In the 1960s, during Kennedy’s term of office, the United States began to export second hand clothes to underdeveloped countries. This activity grew in the 1980s and since then millions of tons of them were sent each year to the third world, representing large scale trade to the detriment of local economies and labour conditions in these countries. Croix-des-Bossales market, in Port-au-Prince, was a place devoted to the sale of slaves and, today, it receives on a daily basis containers of clothes rejected by North Americans. Many of these garments –popularly known in Haiti by the Creole term Pèpè– have actually been produced by Haitians and they come back to them at affordable prices with ridiculous messages printed in the USA like Kiss me, I am blonde, which no-one has bothered themselves to translate. Woods portrays Haitian citizens wearing these T-shirts and in so doing, with no loss of irony, depicts fifty years of North-South relations.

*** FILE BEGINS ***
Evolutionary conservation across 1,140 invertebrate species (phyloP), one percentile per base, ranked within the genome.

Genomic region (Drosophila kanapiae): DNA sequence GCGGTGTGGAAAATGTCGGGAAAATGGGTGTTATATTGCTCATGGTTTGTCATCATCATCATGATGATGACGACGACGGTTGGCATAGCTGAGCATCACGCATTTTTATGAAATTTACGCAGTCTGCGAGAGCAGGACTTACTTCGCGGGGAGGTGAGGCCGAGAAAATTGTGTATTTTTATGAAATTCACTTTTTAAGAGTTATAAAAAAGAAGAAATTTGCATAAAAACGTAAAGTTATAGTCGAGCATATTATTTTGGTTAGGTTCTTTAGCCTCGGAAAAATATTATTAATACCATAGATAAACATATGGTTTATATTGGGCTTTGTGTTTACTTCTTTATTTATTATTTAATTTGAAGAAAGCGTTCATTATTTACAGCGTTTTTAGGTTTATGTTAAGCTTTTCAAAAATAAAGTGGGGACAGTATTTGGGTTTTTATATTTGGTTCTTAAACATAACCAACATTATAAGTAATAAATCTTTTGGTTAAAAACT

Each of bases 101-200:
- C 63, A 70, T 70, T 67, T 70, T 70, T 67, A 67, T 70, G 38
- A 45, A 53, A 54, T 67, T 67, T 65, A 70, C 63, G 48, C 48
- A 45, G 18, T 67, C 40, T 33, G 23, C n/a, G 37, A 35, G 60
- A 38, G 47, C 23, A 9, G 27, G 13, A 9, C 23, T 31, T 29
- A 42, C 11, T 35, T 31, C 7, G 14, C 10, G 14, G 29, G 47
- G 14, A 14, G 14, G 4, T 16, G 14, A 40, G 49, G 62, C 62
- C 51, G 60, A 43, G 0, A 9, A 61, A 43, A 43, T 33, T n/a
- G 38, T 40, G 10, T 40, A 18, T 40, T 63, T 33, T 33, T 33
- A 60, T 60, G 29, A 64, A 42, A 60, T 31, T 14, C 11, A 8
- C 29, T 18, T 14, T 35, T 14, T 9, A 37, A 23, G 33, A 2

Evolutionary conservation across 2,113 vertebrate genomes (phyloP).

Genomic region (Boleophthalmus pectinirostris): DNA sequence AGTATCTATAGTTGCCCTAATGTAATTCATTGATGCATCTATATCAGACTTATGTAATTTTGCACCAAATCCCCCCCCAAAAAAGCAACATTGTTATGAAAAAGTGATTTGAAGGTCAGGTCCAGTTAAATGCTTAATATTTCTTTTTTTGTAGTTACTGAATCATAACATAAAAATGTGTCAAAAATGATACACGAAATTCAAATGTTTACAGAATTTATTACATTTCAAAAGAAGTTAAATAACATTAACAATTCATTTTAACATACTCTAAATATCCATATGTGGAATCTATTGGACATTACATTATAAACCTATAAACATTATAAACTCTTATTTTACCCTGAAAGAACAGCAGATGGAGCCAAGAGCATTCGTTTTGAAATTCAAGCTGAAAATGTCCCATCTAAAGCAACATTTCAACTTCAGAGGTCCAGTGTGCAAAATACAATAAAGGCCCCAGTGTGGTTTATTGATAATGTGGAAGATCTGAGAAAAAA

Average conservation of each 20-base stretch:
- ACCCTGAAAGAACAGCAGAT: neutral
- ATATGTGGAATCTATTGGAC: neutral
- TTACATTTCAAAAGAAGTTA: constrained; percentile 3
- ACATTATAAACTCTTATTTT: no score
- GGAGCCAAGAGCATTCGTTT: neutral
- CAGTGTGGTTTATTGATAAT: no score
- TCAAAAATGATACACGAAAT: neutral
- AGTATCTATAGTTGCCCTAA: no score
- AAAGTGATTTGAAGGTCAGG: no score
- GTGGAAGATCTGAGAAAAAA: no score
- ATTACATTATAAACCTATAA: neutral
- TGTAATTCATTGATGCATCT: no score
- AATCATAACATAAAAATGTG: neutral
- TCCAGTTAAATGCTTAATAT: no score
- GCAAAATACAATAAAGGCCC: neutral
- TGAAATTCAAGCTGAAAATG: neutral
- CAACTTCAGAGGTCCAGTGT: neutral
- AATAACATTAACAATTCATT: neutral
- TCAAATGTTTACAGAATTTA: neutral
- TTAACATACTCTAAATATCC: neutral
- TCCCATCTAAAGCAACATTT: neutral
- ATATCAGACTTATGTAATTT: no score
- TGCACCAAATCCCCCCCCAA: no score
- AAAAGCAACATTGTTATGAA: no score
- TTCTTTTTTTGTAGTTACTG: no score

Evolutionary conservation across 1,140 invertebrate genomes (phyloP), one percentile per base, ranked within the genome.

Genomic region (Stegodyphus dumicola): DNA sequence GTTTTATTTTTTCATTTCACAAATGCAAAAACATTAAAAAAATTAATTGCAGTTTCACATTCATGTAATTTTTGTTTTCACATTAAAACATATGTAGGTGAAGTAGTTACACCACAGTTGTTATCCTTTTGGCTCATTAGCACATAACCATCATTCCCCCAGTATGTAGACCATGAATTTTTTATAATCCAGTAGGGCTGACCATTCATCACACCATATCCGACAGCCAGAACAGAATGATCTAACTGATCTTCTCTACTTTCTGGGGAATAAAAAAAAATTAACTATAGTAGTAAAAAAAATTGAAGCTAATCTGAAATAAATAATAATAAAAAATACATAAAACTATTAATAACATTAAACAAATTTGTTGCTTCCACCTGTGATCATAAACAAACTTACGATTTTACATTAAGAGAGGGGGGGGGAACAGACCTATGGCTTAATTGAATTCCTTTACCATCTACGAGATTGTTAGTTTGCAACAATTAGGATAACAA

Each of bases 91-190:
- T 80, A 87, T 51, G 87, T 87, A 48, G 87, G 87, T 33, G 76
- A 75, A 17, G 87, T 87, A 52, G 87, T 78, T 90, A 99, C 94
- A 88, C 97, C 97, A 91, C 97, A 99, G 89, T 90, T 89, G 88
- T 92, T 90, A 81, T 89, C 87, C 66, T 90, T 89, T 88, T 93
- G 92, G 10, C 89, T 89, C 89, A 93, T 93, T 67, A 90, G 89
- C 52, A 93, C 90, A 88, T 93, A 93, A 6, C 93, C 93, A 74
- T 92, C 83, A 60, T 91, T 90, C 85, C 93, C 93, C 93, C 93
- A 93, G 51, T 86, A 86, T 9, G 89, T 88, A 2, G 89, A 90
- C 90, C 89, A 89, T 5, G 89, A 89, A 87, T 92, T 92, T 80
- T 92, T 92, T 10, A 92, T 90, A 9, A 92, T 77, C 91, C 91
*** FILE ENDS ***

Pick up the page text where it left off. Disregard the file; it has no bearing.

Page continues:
Born in Amsterdam in 1970, he grew up in Italy and has lived in Paris and in Haiti. He is devoted to long-term projects that blend photography with investigative journalism. His books, including Chinafrica (with Serge Michel) and The Heavens (with Gabriele Galimberti), have been published in eleven different countries acclaimed as an exemplary melding of art and documentary photography. His work is regularly featured in major international publications. He has had solo exhibitions in more than a dozen countries and his pictures are in private and public collections. He has received a number of prizes, including two World Press Photo Awards.